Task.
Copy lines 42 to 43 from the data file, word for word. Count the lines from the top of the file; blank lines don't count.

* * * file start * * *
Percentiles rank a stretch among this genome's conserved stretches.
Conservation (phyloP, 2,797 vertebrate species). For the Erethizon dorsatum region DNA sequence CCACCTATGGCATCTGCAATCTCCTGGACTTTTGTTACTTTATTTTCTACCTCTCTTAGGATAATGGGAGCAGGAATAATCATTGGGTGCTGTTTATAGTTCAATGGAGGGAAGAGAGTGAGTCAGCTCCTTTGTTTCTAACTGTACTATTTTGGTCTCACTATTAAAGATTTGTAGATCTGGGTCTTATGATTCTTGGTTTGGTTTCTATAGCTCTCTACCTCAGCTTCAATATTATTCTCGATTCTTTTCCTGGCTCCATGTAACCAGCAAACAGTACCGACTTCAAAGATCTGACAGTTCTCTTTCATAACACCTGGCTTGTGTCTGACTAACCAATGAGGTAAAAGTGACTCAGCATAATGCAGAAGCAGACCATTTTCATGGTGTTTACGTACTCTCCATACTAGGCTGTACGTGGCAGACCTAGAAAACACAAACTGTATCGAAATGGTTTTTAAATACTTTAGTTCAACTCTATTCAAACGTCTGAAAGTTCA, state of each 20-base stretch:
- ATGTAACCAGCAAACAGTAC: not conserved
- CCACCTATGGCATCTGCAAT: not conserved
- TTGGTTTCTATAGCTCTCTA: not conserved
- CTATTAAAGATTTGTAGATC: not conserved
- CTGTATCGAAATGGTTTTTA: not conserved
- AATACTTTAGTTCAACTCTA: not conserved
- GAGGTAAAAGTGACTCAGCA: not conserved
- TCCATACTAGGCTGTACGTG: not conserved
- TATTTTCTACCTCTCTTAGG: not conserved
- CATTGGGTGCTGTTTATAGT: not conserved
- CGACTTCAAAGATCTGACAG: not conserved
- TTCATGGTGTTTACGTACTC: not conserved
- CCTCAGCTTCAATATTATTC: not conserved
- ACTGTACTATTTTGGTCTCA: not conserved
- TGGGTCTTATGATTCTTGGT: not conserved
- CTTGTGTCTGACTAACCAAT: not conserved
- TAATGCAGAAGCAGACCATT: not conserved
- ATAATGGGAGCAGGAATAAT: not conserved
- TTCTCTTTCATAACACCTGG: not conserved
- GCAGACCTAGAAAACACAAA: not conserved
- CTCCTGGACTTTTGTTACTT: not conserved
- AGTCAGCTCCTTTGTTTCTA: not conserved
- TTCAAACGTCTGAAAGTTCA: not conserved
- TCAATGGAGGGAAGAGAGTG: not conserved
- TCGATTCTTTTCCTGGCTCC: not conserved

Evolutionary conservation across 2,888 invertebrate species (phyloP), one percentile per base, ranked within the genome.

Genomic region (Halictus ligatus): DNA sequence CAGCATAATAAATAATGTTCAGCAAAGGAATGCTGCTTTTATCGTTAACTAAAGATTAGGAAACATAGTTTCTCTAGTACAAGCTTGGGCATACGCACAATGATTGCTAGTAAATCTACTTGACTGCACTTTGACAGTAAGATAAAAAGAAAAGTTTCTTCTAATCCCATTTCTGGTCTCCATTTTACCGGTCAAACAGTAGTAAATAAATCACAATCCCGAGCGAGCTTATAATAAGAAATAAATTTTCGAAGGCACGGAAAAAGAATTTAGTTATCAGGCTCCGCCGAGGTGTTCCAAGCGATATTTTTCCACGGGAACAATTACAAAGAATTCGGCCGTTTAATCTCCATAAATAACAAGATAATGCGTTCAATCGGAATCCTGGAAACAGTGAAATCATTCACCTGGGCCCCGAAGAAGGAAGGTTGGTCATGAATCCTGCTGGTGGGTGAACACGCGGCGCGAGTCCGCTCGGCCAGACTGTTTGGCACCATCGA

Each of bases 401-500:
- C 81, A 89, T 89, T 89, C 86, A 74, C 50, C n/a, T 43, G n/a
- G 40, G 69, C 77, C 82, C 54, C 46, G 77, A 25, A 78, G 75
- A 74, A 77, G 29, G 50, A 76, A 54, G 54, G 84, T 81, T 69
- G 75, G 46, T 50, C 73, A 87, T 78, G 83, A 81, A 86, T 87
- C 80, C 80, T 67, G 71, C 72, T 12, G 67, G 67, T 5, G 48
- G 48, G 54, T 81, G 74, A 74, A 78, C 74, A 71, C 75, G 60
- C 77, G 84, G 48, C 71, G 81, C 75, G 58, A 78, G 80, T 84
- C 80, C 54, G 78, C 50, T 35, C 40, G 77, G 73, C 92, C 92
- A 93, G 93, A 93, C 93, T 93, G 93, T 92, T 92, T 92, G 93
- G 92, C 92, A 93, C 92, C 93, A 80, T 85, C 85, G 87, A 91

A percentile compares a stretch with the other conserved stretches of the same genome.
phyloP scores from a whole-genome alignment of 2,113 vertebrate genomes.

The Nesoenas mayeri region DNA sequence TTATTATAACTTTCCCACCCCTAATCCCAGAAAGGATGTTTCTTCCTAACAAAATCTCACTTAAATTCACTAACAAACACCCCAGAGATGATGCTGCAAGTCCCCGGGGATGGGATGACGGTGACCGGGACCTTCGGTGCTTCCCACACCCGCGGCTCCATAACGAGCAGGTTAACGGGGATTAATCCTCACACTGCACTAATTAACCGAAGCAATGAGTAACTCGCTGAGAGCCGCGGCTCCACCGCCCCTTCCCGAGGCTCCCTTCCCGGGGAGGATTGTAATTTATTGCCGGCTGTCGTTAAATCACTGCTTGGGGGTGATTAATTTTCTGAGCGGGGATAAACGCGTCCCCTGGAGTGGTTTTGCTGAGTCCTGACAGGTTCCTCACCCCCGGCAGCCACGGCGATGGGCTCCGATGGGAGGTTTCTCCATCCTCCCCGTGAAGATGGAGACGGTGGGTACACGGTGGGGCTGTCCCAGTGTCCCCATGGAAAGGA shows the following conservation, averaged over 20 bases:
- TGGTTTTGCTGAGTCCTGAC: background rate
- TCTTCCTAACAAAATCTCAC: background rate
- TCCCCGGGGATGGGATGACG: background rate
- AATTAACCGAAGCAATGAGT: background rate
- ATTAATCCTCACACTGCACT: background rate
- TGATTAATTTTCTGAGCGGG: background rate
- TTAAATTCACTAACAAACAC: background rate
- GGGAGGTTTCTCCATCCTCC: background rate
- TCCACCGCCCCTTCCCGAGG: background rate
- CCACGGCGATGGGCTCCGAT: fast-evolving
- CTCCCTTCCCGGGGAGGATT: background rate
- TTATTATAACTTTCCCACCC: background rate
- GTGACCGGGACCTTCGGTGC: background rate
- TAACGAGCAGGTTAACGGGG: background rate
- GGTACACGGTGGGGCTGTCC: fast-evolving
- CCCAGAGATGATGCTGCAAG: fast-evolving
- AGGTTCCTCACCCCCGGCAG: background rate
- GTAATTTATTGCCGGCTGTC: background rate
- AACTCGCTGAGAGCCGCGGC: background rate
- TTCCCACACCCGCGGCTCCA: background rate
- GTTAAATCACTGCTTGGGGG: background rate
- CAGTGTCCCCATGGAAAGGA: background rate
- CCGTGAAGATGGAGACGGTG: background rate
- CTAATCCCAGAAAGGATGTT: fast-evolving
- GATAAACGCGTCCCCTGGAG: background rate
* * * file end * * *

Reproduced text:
phyloP scores from a whole-genome alignment of 2,113 vertebrate genomes.

The Nesoenas mayeri region DNA sequence TTATTATAACTTTCCCACCCCTAATCCCAGAAAGGATGTTTCTTCCTAACAAAATCTCACTTAAATTCACTAACAAACACCCCAGAGATGATGCTGCAAGTCCCCGGGGATGGGATGACGGTGACCGGGACCTTCGGTGCTTCCCACACCCGCGGCTCCATAACGAGCAGGTTAACGGGGATTAATCCTCACACTGCACTAATTAACCGAAGCAATGAGTAACTCGCTGAGAGCCGCGGCTCCACCGCCCCTTCCCGAGGCTCCCTTCCCGGGGAGGATTGTAATTTATTGCCGGCTGTCGTTAAATCACTGCTTGGGGGTGATTAATTTTCTGAGCGGGGATAAACGCGTCCCCTGGAGTGGTTTTGCTGAGTCCTGACAGGTTCCTCACCCCCGGCAGCCACGGCGATGGGCTCCGATGGGAGGTTTCTCCATCCTCCCCGTGAAGATGGAGACGGTGGGTACACGGTGGGGCTGTCCCAGTGTCCCCATGGAAAGGA shows the following conservation, averaged over 20 bases: